The title of this blog post is a well known quote by Mark Twain (it was also the title of one of Judge Judy’s books many moons ago). It is a play on part of the word ‘denial‘ and the river Nile in Egypt…denial is not some faraway place or thing but an aspect of human behavior designed to protect you from very painful truths. This involves believing or stating that something is false or non-existent when the opposite is the reality of the situation.

Denial is….telling my friend in high school that I was in no way negatively affected by the sexual abuse I experienced in my childhood…”No, no, no…I’m FINE, really!”

Denial is…a man not being able to function in the world without a swig of alcohol every hour who responds to his family’s concerns with an emphatic, “I can quit whenever I want to!”

Denial is…a woman seeing her boyfriend rolling around in the grass kissing another woman and choosing to believe his explanation for this behavior, “Honey, I was administering mouth-to-mouth resuscitation. Please believe me.”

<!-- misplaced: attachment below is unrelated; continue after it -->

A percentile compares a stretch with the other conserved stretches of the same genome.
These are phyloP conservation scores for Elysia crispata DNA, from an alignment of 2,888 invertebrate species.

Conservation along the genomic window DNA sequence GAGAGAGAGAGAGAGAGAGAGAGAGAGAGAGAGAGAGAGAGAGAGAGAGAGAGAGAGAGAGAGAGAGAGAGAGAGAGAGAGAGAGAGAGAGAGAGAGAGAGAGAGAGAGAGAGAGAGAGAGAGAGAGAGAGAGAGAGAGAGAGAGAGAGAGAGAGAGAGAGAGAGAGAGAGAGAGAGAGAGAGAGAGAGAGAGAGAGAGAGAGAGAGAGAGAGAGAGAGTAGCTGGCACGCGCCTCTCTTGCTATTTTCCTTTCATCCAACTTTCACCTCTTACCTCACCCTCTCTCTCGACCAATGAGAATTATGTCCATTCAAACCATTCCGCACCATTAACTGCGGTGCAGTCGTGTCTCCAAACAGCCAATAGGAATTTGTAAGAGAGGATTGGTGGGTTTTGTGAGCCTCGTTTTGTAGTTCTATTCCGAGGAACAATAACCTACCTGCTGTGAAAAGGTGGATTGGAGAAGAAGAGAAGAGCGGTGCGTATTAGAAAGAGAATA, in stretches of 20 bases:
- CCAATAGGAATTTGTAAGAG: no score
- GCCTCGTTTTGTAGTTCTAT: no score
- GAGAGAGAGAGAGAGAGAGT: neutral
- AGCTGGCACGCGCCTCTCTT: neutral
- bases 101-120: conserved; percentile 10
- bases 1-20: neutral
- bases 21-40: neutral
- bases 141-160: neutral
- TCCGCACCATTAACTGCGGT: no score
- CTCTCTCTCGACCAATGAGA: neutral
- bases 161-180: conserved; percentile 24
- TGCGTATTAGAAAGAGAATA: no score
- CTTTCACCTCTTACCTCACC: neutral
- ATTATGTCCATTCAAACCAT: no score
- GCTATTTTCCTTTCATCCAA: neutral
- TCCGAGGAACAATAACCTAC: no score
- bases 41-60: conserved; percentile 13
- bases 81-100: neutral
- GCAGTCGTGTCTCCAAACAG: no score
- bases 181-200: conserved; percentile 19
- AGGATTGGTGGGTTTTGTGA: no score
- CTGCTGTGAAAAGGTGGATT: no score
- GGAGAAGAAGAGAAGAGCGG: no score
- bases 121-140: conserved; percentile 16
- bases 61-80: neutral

Denial is…former President Clinton declaring, “I did not have sexual relations with that woman.” (These may not be his exact words, feel free to correct me.)

This last example of denial was more about Clinton protecting his presidency than shielding himself from an unpleasant truth…he knows very well who he is (as do many others). However, this statement is still one of denial.

For the most part, such perceptions or declarations of falsehood in the face of fact are psychological coping mechanisms. You (we) all do it to some extent until the truth cannot be hidden any longer. When this point is reached and you choose to persist with your delusions, there is usually some sort of trouble in various aspects of your life: mental or physical health, finances, relationships and so on.

Sometimes the only way up is to reach rock bottom but I find that the best way – atleast in my experience – is to face the truth as it is the only thing that will set you free and allow you to soar as a human being. You can start by no longer rowing (or riding) that boat along the Nile, stepping out of it and walking on solid ground.

Helen